Kauri Cliffs Resort, Northland, New Zealand
AdvanTex replaces failing wastewater system, provides water reuse options
An exclusive Relais & Chateâux golf and spa resort on New Zealand’s North Island, Kauri Cliffshad some serious wastewater issues. Its activated-sludge treatment plant was producing low-quality effluent, and unpleasant odors wafted over the chalets. For an award-winning resort, this was
a huge problem. Management began looking for a new wastewater treatment system that would minimize odors, provide excellent treatment, and
blend into the landscaping. Innoflow Technologies, NZ, worked with resort owners on system design and then installed six AdvanTex AX100 treatment
pods. As of August 2014, effluent quality averaged 6 mg/L cBOD5, 3 mg/L TSS, and 1 mg/L NH3-N.* As a further bonus, the resort is able to use the
wastewater effluent for drip irrigation.
*Samples collected between 10 September 2010 and 28 August 2014.
The Ecovillage at Currumbin, Queensland, Australia
Award-winning development treats, reuses entire waste stream
One of the most award-winning developments in Australia is the Ecovillage at Currumbinin Queensland. The key features of this 21st-century development
are sustainability and a real sense of community. The ecovillage includes 147 home lots, a café, and a large community center with a swimming
pool, kitchen, library, and playground. Project developers were especially pleased to receive the Prix d’Excellence (Prize of Excellence) Award from the
International Real Estate Federation as the 2008 “World’s Best Environmental Development.” The ecovillage’s wastewater treatment facility is a vital
part of its overall sustainability. Six AdvanTex AX100s treat an average daily flow of 15,000 gpd (57 m3/day) – of both blackwater and greywater –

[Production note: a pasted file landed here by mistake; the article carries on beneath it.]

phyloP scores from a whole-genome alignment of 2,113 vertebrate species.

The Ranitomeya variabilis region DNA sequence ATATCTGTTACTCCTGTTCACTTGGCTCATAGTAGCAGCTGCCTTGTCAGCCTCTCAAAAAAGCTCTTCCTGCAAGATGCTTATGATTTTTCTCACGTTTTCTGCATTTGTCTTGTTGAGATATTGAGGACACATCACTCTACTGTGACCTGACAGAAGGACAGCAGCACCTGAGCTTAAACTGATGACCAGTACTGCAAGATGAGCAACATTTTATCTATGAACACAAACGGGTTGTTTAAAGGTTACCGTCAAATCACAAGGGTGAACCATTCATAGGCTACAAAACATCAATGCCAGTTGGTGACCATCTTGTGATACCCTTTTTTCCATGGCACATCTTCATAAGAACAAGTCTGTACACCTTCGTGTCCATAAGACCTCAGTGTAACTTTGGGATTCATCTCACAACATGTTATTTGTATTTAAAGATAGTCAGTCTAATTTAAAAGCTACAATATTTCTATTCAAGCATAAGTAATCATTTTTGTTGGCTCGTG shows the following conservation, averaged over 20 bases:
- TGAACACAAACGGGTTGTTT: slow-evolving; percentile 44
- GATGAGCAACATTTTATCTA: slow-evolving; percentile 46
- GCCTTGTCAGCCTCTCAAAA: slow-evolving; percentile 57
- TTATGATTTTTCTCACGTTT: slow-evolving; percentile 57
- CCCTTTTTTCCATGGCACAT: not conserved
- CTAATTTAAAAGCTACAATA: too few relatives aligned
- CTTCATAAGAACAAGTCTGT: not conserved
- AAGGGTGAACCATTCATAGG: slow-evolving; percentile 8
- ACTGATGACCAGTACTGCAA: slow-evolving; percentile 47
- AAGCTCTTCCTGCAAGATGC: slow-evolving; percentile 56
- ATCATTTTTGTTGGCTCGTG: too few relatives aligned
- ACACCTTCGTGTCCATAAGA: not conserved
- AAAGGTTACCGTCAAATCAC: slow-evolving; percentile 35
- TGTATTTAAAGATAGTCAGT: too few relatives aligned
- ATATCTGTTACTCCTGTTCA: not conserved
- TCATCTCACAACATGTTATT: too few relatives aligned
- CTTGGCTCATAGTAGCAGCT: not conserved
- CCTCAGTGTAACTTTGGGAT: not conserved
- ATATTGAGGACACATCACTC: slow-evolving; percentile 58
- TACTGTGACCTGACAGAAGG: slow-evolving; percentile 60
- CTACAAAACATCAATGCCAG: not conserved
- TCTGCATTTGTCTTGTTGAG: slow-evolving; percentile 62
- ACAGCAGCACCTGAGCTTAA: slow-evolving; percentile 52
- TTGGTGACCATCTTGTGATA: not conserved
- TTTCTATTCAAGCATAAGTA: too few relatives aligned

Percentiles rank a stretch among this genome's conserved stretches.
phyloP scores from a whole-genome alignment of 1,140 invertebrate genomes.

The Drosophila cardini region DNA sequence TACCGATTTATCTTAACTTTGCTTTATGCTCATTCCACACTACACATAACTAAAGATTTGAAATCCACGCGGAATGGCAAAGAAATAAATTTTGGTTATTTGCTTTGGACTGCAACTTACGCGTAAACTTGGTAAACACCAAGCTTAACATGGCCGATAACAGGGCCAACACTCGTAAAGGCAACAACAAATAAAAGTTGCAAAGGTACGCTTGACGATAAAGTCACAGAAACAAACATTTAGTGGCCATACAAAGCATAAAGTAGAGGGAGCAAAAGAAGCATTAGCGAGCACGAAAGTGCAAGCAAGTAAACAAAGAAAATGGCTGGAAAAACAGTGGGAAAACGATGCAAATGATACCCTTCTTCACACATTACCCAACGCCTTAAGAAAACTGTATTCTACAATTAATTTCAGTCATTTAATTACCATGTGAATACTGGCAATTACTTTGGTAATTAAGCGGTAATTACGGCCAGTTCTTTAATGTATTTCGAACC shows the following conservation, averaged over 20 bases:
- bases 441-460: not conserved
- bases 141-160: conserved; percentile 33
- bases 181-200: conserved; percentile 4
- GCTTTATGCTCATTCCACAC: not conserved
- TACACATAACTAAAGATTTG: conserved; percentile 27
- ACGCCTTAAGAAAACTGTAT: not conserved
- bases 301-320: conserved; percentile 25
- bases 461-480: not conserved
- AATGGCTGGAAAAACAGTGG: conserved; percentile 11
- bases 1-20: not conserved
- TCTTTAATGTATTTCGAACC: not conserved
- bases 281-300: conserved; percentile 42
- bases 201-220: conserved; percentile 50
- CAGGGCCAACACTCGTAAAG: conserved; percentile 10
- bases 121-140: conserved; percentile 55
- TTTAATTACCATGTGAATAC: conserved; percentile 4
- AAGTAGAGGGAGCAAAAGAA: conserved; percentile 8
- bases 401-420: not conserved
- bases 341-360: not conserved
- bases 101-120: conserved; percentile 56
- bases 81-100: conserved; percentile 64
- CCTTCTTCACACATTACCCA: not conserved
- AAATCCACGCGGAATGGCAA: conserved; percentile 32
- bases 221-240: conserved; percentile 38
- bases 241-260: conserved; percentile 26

and can handle up to 30,000 gpd (114 m3/day). Final effluent quality (after membrane filtration, UV disinfection, and chlorination) has averaged 3.4
mg/L BOD5 and 2.1 mg/L TSS.* This high-quality effluent is reused for toilet flushing, car washing, and laundry, helping residents reach their goal of
*Samples collected and analyzed by a third party between 11 December 2007 and 24 June 2013.
Emirates Wolgan Valley Resort, New South Wales, Australia
Luxury resort installs sustainable AdvanTex system, reuses treated effluent
Emirates Wolgan Valleyis a luxury resort on a 7,000-acre (2,800-ha) conservation reserve in the Greater Blue Mountains World Heritage Area. Designed
to minimize its environmental impact on the surrounding wilderness, the resort combines deluxe accommodations with a uniquely Australian
bush experience that emphasizes sustainability. After consulting with Innoflow Technologies, an Auckland-based Orenco distributor, the resort chose to
install twelve AdvanTex AX100 units to treat wastewater flows that average 26,400 gpd (100 m3/day), with peaks to 34,300 gpd (130 m3/day). This
low-maintenance system provides excellent treatment with minimal energy usage. Wastewater passes through primary and secondary treatment,
followed by UV disinfection. The high-quality effluent is used to irrigate pastures and gardens.
Download Case Study